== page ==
The US Federal Reserve announced Thursday that they’ll be implementing a third-round of quantitative easing in an attempt to salvage the faltering economy.
Right on cue, one of the Fed’s biggest critics readily objected.
Reacting to the announcement to Bloomberg News, presidential candidate Rep. Ron Paul (R-Texas) said he expected that the Fed would reveal plans for more quantitative easing, or QE3, but opposed it nonetheless.
“It should not surprise anybody, but it is still astounding. To me, it is so astounding that it does not collapse the markets,” the congressman told Bloomberg.
Federal Reserve Chairman Ben Bernanke confirmed after this week’s Federal Open Market Committee that the US central bank will begin spending $40 billion a month on bond purchases in an effort to kick-start the economy. Rep. Paul, who has long called for an audit of the Fed, suggested that Mr. Bernanke’s plan may in fact do little if any to aid America’s financial woes.
“I think the country should have panicked over what the Fed is saying that we have lost control and the only thing we have left is massively creating new money out of thin air, which has not worked before, and is not going to work this time,” Rep. Paul said.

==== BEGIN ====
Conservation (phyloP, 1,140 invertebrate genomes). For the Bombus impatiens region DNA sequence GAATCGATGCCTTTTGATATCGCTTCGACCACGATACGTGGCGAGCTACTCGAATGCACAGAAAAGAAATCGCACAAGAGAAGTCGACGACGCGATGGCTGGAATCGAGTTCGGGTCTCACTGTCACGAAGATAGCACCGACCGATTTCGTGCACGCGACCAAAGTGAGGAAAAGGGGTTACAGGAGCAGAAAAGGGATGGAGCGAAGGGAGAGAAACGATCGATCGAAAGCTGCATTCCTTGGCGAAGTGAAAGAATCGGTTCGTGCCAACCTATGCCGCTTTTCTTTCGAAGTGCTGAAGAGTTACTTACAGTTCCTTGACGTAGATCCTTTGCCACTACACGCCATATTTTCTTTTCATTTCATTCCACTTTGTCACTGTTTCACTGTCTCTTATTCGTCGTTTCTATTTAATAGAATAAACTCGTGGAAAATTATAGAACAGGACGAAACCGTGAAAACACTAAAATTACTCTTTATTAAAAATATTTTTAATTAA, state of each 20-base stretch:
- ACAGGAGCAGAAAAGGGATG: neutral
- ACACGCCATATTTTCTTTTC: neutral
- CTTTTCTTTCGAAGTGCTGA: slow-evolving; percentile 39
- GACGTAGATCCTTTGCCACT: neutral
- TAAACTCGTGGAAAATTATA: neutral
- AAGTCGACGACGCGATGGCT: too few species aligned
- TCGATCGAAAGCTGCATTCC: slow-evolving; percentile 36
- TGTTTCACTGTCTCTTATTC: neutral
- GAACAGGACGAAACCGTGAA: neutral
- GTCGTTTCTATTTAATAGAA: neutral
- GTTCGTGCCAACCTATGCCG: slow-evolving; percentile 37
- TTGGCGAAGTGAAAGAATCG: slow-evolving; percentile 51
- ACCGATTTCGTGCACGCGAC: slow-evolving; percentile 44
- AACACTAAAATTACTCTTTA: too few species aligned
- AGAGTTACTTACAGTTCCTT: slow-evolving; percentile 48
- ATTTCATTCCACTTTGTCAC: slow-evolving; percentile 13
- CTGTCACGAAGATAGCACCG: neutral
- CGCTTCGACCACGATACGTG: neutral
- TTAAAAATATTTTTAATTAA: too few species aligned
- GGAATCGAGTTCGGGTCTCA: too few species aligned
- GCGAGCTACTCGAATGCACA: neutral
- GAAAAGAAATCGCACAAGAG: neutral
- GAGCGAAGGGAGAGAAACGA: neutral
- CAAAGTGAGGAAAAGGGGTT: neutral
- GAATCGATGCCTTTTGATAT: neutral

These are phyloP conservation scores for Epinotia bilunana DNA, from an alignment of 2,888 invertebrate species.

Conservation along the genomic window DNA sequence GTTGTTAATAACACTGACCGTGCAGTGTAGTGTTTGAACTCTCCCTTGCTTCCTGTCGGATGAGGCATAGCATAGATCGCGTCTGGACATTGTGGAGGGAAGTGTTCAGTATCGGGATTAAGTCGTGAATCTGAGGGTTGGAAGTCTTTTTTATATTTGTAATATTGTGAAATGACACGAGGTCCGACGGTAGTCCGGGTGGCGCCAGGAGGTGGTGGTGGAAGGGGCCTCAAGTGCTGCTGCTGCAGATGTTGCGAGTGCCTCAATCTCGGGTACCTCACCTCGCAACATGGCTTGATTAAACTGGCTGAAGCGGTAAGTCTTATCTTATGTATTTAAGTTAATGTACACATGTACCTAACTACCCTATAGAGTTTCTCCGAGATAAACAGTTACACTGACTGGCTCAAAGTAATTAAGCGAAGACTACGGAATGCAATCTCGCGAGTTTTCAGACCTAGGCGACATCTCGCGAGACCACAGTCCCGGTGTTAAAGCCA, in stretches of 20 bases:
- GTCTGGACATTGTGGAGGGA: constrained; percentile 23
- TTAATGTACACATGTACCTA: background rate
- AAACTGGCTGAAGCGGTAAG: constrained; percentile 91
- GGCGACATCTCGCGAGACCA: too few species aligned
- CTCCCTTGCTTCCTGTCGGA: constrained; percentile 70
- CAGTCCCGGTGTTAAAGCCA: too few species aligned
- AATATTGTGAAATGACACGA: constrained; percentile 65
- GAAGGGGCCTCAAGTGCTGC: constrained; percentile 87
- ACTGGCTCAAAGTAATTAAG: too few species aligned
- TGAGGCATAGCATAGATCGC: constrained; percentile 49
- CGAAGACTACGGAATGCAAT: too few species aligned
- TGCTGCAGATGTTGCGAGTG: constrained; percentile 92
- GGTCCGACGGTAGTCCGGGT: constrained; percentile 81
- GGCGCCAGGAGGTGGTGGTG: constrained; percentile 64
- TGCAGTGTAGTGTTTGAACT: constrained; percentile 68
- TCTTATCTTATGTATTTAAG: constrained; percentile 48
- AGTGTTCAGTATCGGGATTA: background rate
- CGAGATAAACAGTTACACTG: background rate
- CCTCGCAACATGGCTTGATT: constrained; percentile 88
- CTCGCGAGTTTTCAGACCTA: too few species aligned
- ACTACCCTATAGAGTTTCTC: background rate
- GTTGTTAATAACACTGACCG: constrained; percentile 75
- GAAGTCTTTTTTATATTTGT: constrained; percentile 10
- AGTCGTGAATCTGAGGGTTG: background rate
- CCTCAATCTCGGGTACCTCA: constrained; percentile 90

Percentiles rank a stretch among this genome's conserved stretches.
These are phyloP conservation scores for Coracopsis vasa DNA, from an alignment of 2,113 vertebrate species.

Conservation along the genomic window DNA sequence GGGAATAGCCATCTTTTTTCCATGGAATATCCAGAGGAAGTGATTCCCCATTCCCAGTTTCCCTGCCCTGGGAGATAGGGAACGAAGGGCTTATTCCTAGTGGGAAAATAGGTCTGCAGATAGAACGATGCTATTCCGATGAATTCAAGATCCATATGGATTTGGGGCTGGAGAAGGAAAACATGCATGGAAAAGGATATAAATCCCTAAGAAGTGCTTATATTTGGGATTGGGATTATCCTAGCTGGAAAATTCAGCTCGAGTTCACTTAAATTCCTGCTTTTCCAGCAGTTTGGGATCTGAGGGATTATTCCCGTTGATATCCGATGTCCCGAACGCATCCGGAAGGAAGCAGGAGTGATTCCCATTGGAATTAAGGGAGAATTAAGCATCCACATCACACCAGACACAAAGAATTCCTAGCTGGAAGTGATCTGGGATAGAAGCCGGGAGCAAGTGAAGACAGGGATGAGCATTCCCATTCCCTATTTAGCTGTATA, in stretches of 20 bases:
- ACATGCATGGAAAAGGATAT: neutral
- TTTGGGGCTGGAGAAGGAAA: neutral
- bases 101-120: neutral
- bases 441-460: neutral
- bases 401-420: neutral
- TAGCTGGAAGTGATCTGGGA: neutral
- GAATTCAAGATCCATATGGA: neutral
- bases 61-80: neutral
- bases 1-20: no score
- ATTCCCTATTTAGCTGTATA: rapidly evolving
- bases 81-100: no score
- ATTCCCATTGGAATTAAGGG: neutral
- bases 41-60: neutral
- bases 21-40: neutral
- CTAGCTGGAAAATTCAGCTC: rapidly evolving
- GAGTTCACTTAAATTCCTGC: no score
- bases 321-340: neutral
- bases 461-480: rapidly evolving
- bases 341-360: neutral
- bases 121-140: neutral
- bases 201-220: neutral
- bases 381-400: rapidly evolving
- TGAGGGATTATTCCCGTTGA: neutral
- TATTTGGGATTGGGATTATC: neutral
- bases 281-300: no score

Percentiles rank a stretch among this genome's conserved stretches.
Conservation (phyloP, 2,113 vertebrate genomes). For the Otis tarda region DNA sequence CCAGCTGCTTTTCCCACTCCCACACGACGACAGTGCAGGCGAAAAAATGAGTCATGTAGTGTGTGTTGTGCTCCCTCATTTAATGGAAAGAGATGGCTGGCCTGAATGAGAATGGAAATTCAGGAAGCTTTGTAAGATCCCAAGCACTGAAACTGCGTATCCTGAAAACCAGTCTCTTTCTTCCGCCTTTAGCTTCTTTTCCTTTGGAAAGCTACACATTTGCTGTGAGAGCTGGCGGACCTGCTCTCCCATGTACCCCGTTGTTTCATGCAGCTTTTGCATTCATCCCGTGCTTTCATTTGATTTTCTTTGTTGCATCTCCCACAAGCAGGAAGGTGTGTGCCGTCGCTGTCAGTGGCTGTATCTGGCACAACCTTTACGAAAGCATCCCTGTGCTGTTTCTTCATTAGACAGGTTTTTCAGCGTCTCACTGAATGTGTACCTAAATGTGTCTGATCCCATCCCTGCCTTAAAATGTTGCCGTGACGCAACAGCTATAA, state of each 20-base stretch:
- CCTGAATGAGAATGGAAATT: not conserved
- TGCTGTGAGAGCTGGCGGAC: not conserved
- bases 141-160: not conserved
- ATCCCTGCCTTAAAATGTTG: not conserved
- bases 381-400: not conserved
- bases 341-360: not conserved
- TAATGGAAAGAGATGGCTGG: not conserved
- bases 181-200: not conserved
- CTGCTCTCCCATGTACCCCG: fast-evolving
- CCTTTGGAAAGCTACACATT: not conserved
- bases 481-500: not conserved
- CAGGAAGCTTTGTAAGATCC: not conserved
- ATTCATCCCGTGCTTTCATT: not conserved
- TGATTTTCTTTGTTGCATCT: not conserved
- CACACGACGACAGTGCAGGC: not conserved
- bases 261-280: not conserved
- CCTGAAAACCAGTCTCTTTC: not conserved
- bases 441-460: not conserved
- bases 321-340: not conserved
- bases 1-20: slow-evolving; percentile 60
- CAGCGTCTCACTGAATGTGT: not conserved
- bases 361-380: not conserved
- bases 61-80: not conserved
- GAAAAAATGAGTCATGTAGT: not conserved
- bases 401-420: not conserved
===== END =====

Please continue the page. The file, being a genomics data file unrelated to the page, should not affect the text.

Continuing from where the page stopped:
Elsewhere in the interview, the congressman claimed that the inner workings of the Fed could be at fault for any eventually economic catastrophe. “We have a rigged economy through central economic planning by central banking. The system is failing, it was doomed to fail and we have to wake up to that fact,” he said.
In terms of a solution, the congressmen renewed his call for an audit of the bank, but said that there are other ways that its worrisome actions could be handled by the government in due time.
“Short of getting rid of the Fed, which is not going to come and I wouldn’t do that overnight anyway, I would say that Congress has the authority to say, do not buy debt. Do not buy any debt. The Congress can yell and scream and pander to the people. They can say the deficits are terrible and terrible. But nobody wants to cut overseas spending or food stamps for the poor. They say, ‘we cannot do it without the Fed. The Fed has to buy this debt.’ That is a moral hazard for the politician,” Rep. Paul said.
“If the Fed couldn’t buy the debt, and interest rates would rise all of the sudden the burden would be on the Congress to get their house in order to restore confidence. Even that would panic a lot of people because live within your means? We do not like that. We like this idea that we can give people anything they want for free, so we can get reelected. Well, all of this is coming to an end.”
Although Rep. Paul fell short of securing the Republican Party’s nomination for the presidency, he has yet to forfeit his campaign to challenge incumbent President Barack Obama this November.